We know that what brought this successful project together is collaborative partnerships built on trust, persistence, and creative problem solving. Climate Smart Missoula, Clearwater, MMW Architects, and the Missoula Housing Authority are all committed to addressing multiple challenging issues at once, by working across disciplines and helping each other. Together we smooth the turbulent waters of these times.

Lori Davidson, executive director of Missoula Housing Authority sums it up well: “Cornerstone is about creating the future, a place for new beginnings. These homes will provide that safe place for years to come while being mindful of our climate impact.”

Finally, what’s the bigger lesson?

We know this Cornerstone project and our Footprint Fund are not the only efforts that feature persistence and collaboration. Just look at myriad restoration projects happening around this area, from the Rattlesnake Dam removal to fixing a critical fish passage on Lolo Creek. Community groups like the Clark Fork Coalition, Trout Unlimited, Five Valleys Land Trust, Community Food and Agriculture and others all partner with local and state government agencies over multiple years to build healthier ecological and human systems. We are all committed to continue this through these challenging times.

As we move into 2021 with a new President and administration, this proof of concept project is a microcosm of the creative and integrated responses we can mount to address climate change at the federal level and across the country. The Biden-Harris “Build Back Better” plan weaves climate change into its top priorities – economic recovery, crumbling infrastructure, and racial justice. Just as we’ve seen in the Cornerstone project, we don’t have to exchange one value for the other. Instead, we can make progress on multiple values simultaneously.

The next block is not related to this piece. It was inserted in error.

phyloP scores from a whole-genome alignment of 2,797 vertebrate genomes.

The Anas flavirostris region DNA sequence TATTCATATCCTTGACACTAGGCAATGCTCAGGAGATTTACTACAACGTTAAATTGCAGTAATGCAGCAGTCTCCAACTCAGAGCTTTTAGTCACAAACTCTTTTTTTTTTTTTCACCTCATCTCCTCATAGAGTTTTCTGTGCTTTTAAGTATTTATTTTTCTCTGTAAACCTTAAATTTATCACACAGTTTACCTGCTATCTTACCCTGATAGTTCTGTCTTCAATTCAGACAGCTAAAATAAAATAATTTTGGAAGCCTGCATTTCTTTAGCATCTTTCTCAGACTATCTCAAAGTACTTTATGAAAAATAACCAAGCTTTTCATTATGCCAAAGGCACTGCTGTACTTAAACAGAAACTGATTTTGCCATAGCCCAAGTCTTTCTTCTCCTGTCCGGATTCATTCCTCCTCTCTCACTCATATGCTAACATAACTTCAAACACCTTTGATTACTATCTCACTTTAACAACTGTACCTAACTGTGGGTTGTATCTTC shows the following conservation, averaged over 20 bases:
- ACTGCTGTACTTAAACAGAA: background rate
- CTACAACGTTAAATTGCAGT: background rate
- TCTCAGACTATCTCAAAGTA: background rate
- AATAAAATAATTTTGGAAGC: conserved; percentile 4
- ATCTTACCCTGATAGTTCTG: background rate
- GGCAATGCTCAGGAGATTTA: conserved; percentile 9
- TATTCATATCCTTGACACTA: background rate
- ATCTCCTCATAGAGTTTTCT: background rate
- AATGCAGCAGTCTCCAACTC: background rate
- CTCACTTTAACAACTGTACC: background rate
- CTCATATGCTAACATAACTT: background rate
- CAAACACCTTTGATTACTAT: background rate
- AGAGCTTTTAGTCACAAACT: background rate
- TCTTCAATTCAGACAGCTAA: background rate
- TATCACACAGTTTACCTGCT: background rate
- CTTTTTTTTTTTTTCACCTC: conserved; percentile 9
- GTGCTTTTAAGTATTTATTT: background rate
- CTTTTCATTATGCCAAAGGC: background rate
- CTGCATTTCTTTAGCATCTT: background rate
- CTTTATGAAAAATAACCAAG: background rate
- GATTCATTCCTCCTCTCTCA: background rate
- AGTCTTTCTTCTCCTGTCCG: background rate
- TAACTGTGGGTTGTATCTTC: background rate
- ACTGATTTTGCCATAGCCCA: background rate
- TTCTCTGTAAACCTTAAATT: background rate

We are hopeful the Build Back Better plan will come to fruition, though what exactly will happen at the federal and state levels is still unclear. One thing is certain at the local level: Missoulians will continue to accelerate collaborative, interdisciplinary approaches to address the most pressing challenges facing our community. We hope you’ll join us.

Amy is executive director at Climate Smart Missoula

Sustainability Happenings

As COVID-19 has altered many community events, some have moved on-line or found creative outlets. Here we offer ideas about sustainable ways to stay involved in our community. If you like these offerings, consider signing up for Climate Smart’s eNewsletter here. And sign up for Home ReSource’s eNews via their homepage here.

November 13 – 30. Virtual KIDDOMATIC at the Roxy celebrates the kid in all of us. This festival’s international films will inspire our youngest community members to become global citizens and the next cinephiles. Buy tickets and support the Roxy.

November 16. 4 pm on. Virtual Keystone XL Public Hearing: Opportunity to weigh in and tell the Montana DEQ to deny the water permit for the XL pipeline. Sponsored by Montana Sierra Club, ACLU of Montana and others. Learn more via Facebook and RSVP here. Not on Facebook? Head here for more.

November 17, 5:30 – 7pm. Environmental Humanities Roundtable on Science Communication. Sign up here for the Zoom link.

December 5, 6:30pm. Montana Outdoor Hall of Fame Awards. Free online ceremony – more info and how to register here.

This and every Saturday through April. Winter Market And you can eat local all winter. Find your favorite farmer’s at the Winter Market Every Saturday this winter – old Lucky’s market at Southgate mall. Vendors will be spaced safely. Wear your mask of course, don’t doddle. Eat healthy.

Travel Sustainably and safely. Missoula in Motion offers FREE bike lights (one set per person available upon request) at the front desk of City Hall. Walk-ins are welcome to visit though the entrance off Ryman St, Monday-Friday, 8am-5pm.

Find more activities and events at Missoulaevents.net and on Montana Environmental Information Center’s Conservation Calendar.

Need something to read or listen to? Here are a few recommendations.